- Look at it immediately. Notice if there is a pattern, if one day of running includes speed work, if there is anything on there that you don’t understand. See if you can understand the goal for the month, and the goal for each workout.
- Compare the schedule to your work and family calendar. If you will be traveling and you have a swim on the schedule, what will you do to find a pool in the area? I have to tell you that I used to travel 3 weekends out of 4 from Dec-Mar in a previous job. I really looked forward do to running in different cities and hooked up with many different running clubs. I first took spinning over 10 years ago at a club in California before spinning caught on here, and I’ve had the opportunity to swim at some amazing pools. Your travel schedule shouldn’t necessarily mean that you can’t train. It might just enhance your training!
- Look at it again the day before each workout and if you are meeting friends to train, make sure that you both get to do what is on your schedule.
- Make an X or a check mark in each square as you complete the workout. It’s a great way to keep track of your workout “streak”.
4) They take advantage of the coach
Interesting way to word that, isn’t it? If I am your coach, you know that I am very accessible by email and I am always happy to explain a workout, provide motivation or deconstruct a race. I have two athletes who live in Texas and if they didn’t keep in constant touch with me, I don’t know how our coaching experience would work. The upside of the long distance coaching is that on a frequent basis we get to talk about how the workouts are going, how today’s run felt, what are my thoughts on this or that piece of equipment, or is this tightness a symptom of an injury.
I know many of you are just quietly toiling away, and if you don’t have a problem you don’t “bother” me, but don’t hesitate to email to tell me that your run is feeling great or that you bonked on the bike. I also know that some of you don’t bother me even when the wheels are coming off the training plan! Some of you might be sick for 2 or 3 days, or have had to miss huge chunks of training time for various reasons and yet you never mention it. Remember, you are paying for coaching, not just a schedule! That’s the difference between me and the online programs you can buy. I’m here for you!!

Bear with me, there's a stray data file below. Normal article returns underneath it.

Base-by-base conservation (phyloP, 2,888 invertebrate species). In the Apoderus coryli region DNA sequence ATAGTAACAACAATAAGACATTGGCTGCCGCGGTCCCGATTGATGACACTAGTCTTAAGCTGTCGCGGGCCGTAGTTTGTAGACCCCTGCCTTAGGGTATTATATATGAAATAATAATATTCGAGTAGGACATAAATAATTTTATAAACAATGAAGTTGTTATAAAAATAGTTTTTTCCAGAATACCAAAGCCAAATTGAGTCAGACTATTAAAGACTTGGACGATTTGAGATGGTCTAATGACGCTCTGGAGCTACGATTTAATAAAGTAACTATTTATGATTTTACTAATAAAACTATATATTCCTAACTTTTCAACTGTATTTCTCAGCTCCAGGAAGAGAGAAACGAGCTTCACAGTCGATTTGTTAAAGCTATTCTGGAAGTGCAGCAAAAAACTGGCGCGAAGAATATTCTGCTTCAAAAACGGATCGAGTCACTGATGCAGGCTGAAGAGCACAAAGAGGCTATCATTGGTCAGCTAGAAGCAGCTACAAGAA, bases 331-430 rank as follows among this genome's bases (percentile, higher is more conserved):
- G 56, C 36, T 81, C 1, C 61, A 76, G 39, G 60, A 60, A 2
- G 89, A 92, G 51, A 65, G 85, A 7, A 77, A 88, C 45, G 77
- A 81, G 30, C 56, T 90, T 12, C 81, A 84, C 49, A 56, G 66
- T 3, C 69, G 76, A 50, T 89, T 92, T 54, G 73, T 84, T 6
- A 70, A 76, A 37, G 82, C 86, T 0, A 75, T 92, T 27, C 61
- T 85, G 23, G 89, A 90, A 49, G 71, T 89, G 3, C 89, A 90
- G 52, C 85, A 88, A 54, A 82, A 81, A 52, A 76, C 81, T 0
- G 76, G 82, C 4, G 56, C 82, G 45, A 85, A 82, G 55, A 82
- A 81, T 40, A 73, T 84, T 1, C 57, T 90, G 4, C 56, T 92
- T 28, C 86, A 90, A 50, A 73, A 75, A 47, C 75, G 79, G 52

Don’t avoid telling the coach that you are off the schedule – especially if it’s due to unexpected changes elsewhere in your life. If I am writing you a schedule that has you gradually improving pace and distance in the run, for instance, and you’ve missed several key running workouts, each subsequent schedule is not going to make sense. It’s also a huge mistake to try to rewrite your own schedule or to double up workouts if you’ve had to miss a few days. Finally, don’t try to hide things from your coach. If you’d like to do a race that’s not on your schedule you really should tell your coach. Sure, you risk having the coach explain why it might not be a good idea, but what do you have a coach for? You can still decide to do the race against coaching advice, but at least get the advice. Your coach doesn’t want to scold you and a good coach won’t be “mad” at you if you vary from the schedule, but at the same time, if you trust your coach, you should respect their advice if they say that you shouldn’t be doing an 18-mile run when you have 8 on the schedule and that yoga isn’t the same as a run, or weight lifting isn’t the same as swimming!
What to do about it
Everyone has their own communication style. My long distance athletes tend to send emails on a regular basis telling me how things are going. I have a couple of athletes who send me a monthly report and a few who are very analytical and send emails with lots of very good questions. Almost everyone lets me know when they are injured (thank goodness) and if they are preparing for a big race they have lots of questions as the race draws near. But if I see you all the time you might forget that you can ask me coaching questions or tell me if you’ve got a goal within a goal that you’d like me to help you achieve. Use me!
5) They take nutrition seriously
You all remember the weight loss contest we had last year. We will probably do it again, although my goal for everyone is to really learn better ‘fueling’ rather than getting you all to shed a few pounds. I try to send you regular healthy eating tips and the entire sport is learning so much about engineered food and how to fuel during races and long rides. But what really separates the elite athletes from the recreational athletes is the ongoing healthy lifestyle that includes clean and appropriate eating and drinking.